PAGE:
Defendant appealed, arguing the trial court erred in permitting plaintiff’s counsel to examine defendant on his negative responses to RFAs and admitting those responses into evidence. The First District Court of Appeal agreed, vacated the judgment and remanded the case to the trial court for new trial.

In the opinion, the court first undertook some statutory interpretation, noting defendant’s arguments that the applicable discovery statutes expressly allow any part of a deposition or interrogatory to be introduced at trial, whereas they only provide that admissions in response to RFAs are binding on the party at trial (Code Civ. Proc., §§ 2025.620 re depositions, 2030.410 re interrogatories and 2033.410 re RFAs). The court further noted the statutory scheme provides for monetary sanctions (i.e., reasonable expenses including attorney fees) when a party unreasonably fails to admit a matter in response to RFAs, but does not expressly permit a denial, objection or failure to respond to RFAs to be used against the party at trial. (Code Civ. Proc., § 2033.420, subd. (a)).

The court then drew a parallel to Rifkind v. Superior Court (1994) 22 Cal.App.4th 1255, a well-known opinion which condemned the use of “legal contention questions” at deposition (i.e. asking a deponent to state all facts or identify all documents which support an affirmative defense). Rifkind held that “legal contention questions” unfairly require the deponent to make a “law-to-fact application that is beyond the competence of most lay persons” and “to sort out the factual material in the case according to specific legal contentions and to do this by memory and on the spot.” Likewise, in Gonsalves, the court noted that defendant “Li was asked to explain “by memory and on the spot” and without the ability to consult with his attorney why he took the legal position that he could not admit or deny certain RFA’s without further inquiry. And he was asked to do this not in a deposition, as in Rifkind, but in front of the jury.”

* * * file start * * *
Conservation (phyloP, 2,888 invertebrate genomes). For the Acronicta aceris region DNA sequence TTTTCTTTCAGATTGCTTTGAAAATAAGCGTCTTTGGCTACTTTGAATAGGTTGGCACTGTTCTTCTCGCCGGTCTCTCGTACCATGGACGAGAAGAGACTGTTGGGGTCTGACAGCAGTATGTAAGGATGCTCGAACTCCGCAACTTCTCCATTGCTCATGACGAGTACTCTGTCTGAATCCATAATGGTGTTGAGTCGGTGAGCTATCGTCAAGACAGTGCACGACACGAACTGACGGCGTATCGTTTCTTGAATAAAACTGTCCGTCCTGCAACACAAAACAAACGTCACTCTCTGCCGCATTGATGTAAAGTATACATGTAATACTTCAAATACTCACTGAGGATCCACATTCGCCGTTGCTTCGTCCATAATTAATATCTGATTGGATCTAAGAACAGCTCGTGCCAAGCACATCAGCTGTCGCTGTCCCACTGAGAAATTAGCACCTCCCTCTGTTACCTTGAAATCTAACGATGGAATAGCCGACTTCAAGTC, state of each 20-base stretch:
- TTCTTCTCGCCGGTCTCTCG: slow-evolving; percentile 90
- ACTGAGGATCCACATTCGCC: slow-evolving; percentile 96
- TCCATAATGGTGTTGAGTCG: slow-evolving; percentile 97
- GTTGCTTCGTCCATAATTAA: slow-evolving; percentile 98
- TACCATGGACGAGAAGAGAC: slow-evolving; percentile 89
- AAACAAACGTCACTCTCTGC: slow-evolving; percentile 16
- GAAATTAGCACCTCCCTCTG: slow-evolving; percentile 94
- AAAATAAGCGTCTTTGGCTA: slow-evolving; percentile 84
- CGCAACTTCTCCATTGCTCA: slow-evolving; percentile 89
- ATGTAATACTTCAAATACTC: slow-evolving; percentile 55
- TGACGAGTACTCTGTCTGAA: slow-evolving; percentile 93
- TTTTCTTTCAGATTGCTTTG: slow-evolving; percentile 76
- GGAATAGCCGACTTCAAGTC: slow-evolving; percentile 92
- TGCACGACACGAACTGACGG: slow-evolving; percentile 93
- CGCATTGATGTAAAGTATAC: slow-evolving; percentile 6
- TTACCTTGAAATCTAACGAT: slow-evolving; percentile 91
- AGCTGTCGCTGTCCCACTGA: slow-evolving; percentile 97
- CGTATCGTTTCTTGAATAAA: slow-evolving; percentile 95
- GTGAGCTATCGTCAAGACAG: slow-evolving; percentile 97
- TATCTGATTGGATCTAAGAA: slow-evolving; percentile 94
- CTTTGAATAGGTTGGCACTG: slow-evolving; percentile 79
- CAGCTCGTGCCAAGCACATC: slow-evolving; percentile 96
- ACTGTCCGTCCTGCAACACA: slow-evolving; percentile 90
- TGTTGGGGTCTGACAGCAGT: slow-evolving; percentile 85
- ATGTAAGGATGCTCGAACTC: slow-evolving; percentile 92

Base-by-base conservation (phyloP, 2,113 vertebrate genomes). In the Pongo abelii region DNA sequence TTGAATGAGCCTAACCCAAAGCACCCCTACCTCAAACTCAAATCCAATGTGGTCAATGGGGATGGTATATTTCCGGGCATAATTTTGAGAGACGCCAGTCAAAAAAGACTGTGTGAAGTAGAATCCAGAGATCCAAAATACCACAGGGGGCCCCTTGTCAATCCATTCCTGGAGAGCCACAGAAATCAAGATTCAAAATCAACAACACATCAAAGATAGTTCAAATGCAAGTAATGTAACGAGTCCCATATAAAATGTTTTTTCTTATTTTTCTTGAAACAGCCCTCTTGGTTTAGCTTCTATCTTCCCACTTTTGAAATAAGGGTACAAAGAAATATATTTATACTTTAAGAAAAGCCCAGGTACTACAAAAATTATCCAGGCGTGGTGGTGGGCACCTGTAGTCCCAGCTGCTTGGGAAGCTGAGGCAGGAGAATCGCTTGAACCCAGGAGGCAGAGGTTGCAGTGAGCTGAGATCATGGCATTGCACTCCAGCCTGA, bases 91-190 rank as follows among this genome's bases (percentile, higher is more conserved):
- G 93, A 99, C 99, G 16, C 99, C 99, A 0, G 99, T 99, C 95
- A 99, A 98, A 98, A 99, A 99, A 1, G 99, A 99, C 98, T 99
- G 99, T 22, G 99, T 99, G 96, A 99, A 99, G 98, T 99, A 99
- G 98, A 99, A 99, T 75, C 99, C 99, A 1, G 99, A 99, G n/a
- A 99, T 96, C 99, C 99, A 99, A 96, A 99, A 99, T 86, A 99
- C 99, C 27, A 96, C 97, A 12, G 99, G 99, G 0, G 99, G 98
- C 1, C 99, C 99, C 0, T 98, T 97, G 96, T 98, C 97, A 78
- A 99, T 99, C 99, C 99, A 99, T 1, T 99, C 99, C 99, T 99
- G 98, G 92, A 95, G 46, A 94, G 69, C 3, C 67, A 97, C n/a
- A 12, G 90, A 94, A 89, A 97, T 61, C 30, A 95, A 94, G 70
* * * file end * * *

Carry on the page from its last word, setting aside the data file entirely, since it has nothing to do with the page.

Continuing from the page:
The court then noted, citing cases from Massachusetts, Florida, Missouri and Texas, that the weight of authority from other jurisdictions supports the position that denials or qualified denials of requests for admissions are not admissible evidence.

Finally, the court rejected the argument the RFA denials were admissible to impeach defendant’s credibility by showing his attitude toward the action in which he testifies under Evidence Code § 780(j). The court found no support for plaintiff’s attempt to make a party’s litigation conduct a legitimate subject for inquiry under Evidence Code section 780(j).

The court held that “denials of RFA’s are not admissible evidence in an ordinary case, i.e., a case where a party’s litigation conduct is not directly in issue” and, thus, “the trial court permitted examination of Li that was unfair and prejudicial to him, and erred in admitting those responses in evidence”.

There are takeaways from this case for both sides:

1. For the Propounding Party – Propound your RFAs early in discovery so there will be sufficient time to bring motions to compel admissions and to, through orders and sanctions, narrow issues for trial. If only RFA admissions have evidentiary value at trial, leave time in your discovery plan to get the admissions you need to narrow trial issues and streamline your trial. Unchallenged RFA denials have no worth at trial. Also, draft your RFAs as clearly as possible so you can get the compelling orders you want or need.

2. For the Responding Party – Under Gonsalves, the trial risk of serving denials or qualified denials is gone. Denials and qualified denials to RFAs cannot be used to impeach a witness, or to question witness veracity, or as fodder for closing argument as so cleverly done by plaintiff’s counsel in the case. And this is appropriate. Given the likely significance of an admission, counsel should be free, without risk of adverse consequences or unfair arguments at trial, to carefully and meticulously scrutinize the wording of RFAs to insure that what will be admitted is crystal-clear and not subject to misconstruction, misinterpretation or misunderstanding by the parties, the court or the jury.

But, while the trial risk of RFA denials and qualified denials is gone under Gonsalvez, the monetary risk is not. Under Code Civ. Proc., §2033.420, if a party fails to admit the genuineness of any document or the truth of any matter when requested to do so, and if the party requesting that admission thereafter proves the genuineness of that document or the truth of that matter, the court, upon motion and subject to certain conditions, may require the party to whom the request was directed to pay the reasonable expenses incurred in making that proof, including reasonable attorney’s fees. Thus, you will not lose a jury and a trial as a result of your RFA denials. But, you or your client may end up writing a big check after it is all done if your denials were unreasonable under §2033.420(b)(1)-(4).